The body cannot synthesize all twenty of the amino acids. Those that the body can produce are called non-essential; those it cannot produce are called essential. In order to function properly, the body must receive enough essential amino acids from external sources. Such sources of protein include both plants and animals, although the quality of protein differs between the two. The body's ability to absorb proteins also differs from protein to protein. Finally, proteins are in constant flux: the amount of protein losses must be balanced by gains through the diet. Exercise will contribute to the degradation and synthesis of proteins in the body. Regular exercise demands additional protein consumption.

Protein quality

Since animal and plant proteins can differ markedly in their amino acid composition, the quality of the protein we consume can differ as well. For example, the protein found in plants is always deficient in one or more of the essential amino acids. Therefore, plant proteins are considered low quality proteins. In contrast, animal proteins are usually high in essential amino acids and are considered high quality. This difference is especially important for vegetarians, who must obtain all their essential amino acids from plants. When any one of the essential amino acids becomes depleted, protein synthesis comes to a halt. The amino acid in shortest supply is known as the limiting amino acid, because protein synthesis is limited based on its amount in the diet. In order to avoid problems posed by a limiting amino acid, vegetarians must eat a combination of different types of plant protein. Since different essential amino acids are present in different plants, the proteins in different plants can complement each other and provide the necessary nutrients if a variety of fruits and vegetable are consumed during the day. Although essential amino acids are important for the biosyntheses of other proteins that function in the body, only 15% of a person's total protein requirement has to be provided by essential amino acids.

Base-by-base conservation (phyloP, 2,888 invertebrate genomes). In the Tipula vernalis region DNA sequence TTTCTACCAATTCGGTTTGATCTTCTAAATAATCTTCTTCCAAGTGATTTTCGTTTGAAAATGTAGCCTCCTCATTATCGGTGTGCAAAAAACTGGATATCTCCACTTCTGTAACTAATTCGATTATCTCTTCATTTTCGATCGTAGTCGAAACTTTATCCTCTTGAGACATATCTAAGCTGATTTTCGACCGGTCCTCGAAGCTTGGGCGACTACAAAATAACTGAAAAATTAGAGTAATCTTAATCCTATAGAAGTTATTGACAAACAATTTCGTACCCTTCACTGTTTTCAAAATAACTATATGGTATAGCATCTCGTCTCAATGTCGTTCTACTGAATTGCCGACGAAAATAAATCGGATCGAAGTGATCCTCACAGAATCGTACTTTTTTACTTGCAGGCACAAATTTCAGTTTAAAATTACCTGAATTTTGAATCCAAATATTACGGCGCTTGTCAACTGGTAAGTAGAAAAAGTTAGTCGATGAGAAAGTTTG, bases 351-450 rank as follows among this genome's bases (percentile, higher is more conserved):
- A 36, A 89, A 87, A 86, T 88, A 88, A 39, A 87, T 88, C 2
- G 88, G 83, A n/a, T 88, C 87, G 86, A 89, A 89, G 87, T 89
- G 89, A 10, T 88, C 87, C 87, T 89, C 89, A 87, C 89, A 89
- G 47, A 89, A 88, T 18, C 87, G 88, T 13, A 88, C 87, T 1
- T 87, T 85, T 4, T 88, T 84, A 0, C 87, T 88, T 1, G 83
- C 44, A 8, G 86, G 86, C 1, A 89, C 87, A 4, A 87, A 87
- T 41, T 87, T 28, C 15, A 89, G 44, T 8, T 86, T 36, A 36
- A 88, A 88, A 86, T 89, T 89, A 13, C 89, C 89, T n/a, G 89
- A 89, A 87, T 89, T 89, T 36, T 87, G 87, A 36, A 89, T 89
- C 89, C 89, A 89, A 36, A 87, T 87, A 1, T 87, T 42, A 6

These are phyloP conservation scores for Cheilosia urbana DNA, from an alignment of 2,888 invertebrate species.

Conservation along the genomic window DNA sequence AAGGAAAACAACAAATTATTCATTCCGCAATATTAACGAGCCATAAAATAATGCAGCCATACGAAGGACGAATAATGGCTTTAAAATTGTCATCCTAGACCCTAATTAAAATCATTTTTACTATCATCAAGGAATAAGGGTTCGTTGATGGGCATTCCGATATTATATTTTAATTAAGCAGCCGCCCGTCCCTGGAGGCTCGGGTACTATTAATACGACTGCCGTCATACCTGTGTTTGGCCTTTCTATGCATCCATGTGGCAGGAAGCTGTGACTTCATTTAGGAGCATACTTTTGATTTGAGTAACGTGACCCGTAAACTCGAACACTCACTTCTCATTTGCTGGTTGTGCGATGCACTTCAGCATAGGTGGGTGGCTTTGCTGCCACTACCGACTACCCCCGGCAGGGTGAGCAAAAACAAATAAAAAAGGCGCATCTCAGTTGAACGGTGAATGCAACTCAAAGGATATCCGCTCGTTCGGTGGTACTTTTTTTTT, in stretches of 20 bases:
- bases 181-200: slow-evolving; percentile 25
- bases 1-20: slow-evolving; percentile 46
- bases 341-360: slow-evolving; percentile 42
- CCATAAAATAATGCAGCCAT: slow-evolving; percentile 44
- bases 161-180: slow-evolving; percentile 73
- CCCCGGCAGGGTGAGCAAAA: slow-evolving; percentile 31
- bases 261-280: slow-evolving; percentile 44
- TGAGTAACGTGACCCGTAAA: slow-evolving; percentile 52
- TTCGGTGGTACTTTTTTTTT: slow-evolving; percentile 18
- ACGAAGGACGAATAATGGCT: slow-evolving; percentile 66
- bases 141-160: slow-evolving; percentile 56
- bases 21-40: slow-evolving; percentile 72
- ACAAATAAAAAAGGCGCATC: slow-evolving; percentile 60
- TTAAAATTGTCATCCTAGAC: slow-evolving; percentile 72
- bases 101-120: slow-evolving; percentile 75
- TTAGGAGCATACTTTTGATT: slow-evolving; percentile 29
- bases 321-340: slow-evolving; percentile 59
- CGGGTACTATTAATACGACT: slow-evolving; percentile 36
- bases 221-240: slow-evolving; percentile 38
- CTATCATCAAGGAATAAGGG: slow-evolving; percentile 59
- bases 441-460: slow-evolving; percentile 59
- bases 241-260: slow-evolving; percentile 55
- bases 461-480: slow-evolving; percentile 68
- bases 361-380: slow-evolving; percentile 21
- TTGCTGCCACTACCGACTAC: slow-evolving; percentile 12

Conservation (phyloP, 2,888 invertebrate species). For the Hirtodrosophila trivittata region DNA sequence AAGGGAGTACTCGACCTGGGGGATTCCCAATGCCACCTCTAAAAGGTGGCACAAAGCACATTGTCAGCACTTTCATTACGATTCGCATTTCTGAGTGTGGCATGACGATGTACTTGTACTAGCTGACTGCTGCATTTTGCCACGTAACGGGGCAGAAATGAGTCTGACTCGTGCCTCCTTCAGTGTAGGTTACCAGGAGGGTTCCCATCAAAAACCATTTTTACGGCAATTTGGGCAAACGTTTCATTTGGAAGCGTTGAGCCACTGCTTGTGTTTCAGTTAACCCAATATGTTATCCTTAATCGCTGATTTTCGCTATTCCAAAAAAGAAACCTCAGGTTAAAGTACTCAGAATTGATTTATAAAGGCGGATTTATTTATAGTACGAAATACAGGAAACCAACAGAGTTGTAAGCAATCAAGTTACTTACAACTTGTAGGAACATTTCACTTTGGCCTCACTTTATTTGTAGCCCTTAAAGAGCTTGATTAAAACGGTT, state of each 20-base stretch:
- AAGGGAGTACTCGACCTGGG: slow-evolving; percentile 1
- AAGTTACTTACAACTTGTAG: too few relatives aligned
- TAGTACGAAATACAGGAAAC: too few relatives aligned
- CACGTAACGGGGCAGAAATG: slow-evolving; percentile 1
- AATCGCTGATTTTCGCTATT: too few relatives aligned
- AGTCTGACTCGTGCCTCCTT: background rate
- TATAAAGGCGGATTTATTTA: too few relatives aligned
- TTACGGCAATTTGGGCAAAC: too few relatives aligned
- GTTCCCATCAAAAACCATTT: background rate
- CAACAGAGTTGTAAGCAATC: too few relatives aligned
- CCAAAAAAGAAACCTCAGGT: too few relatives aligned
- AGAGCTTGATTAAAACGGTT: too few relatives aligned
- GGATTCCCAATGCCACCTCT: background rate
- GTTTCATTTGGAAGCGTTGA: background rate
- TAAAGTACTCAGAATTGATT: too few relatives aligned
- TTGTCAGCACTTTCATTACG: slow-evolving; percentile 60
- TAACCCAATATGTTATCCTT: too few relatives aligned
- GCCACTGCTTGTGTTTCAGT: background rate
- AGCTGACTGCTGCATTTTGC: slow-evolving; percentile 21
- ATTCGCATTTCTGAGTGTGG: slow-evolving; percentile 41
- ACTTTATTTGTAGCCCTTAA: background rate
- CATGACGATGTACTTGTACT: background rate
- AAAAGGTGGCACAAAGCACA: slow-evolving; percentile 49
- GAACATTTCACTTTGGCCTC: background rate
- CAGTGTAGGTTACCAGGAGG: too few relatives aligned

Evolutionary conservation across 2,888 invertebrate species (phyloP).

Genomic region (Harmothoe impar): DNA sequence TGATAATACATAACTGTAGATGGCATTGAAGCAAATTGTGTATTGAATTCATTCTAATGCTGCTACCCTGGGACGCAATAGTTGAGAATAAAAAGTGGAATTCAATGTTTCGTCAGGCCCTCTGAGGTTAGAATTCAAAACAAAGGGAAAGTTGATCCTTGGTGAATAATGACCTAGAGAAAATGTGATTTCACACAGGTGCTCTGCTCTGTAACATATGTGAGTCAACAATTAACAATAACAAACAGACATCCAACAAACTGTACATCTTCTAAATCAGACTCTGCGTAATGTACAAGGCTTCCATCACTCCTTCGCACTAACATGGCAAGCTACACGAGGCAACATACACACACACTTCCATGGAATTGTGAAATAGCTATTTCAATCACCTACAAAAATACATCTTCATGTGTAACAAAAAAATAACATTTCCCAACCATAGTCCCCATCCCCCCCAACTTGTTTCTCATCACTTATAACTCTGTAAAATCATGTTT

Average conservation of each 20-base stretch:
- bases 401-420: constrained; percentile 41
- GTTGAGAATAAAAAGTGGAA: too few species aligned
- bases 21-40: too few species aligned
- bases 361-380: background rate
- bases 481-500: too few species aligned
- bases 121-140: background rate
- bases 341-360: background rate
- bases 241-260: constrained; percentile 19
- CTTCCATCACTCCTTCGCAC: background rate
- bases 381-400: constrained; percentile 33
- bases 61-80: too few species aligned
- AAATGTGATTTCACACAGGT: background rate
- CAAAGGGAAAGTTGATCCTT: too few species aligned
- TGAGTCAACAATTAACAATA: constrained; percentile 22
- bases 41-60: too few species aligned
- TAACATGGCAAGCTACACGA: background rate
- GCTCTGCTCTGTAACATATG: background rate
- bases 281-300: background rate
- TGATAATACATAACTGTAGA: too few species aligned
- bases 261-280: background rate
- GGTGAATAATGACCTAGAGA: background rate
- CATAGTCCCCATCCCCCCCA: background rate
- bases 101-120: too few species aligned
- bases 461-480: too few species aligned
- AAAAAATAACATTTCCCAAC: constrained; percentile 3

The disease phenylketonuria (PKU) demonstrates the dichotomy between essential and nonessential amino acids. The amino acid tyrosine is nonessential because it can be created from phenylalanine, while phenylalanine cannot be formed from any other amino acid and is therefore considered an essential amino acid. However, a person with PKU cannot convert phenylalanine to tyrosine because he lacks the enzyme that catalyzes this reaction. Therefore, tyrosine becomes an essential amino acid to the individual with PKU and must be consumed in the diet. Furthermore, amounts of phenylalanine must be limited from the diet since the levels of this amino acid and its precursors will increase, causing brain damage in extreme quantities.

Biological value

The biological value is another indicator of protein quality. It measures how efficiently the protein found in various foods can be turned into body tissues. Recall how urea is synthesized. Excess amino acids are deanimated, or their amino groups are removed and released within the mitochondria of cells. The remaining carbon skeleton can then be used to meet energy needs or be converted to glucose or fat. The free ammonium ion (NH4+) is eventually converted to urea, which contains one carboxyl group surrounded by two NH2 groups (figure 11). Therefore, the amount of protein used for biosyntheses can be determined by measuring the amount of nitrogen retention. Since essential amino acids will have a higher biological value and be more efficiently used in biosyntheses than nonessential amino acids, they will also have greater nitrogen retention. In other words, fewer deanimation reactions will occur and less urea will be produced in the urine.

Biological values are especially important when considering kidney and liver diseases. Since the liver and kidney are constantly metabolizing dietary protein and recycling endogenous protein, any surplus protein from the diet may place an unnecessary metabolic burden on these organs. Therefore, a limited diet of proteins that are high in biological value will limit the production of urea and eliminate excessive strain on the liver and kidney. Sources of proteins that are high in biological value include egg whites and milk proteins.

Recommended Dietary Allowance (RDA)

The Recommended Dietary Allowance of proteins for adults is 0.8 g of protein per kilogram of desirable body weight. Therefore, a 70 kg man would have to consume approximately 56 g of protein every day to meet this allowance. However, this is not an absolute value. If the person is no longer growing, he or she simply needs to consume enough protein to balance protein losses from the urine and feces. This is called being in protein equilibrium. When the body is growing or recovering from illnesses, it is synthesizing more protein than it is excreting. In this situation, protein intake must exceed daily losses in order to supply tissue with enough building blocks. Other examples of positive protein balances occur during pregnancy and athletic training. Negative protein balance is state where protein excretion exceeds protein intake. This state can be caused by a number of reasons including inadequate protein intake, inadequate energy intake, and deficiency of essential amino acids and kidney disease.

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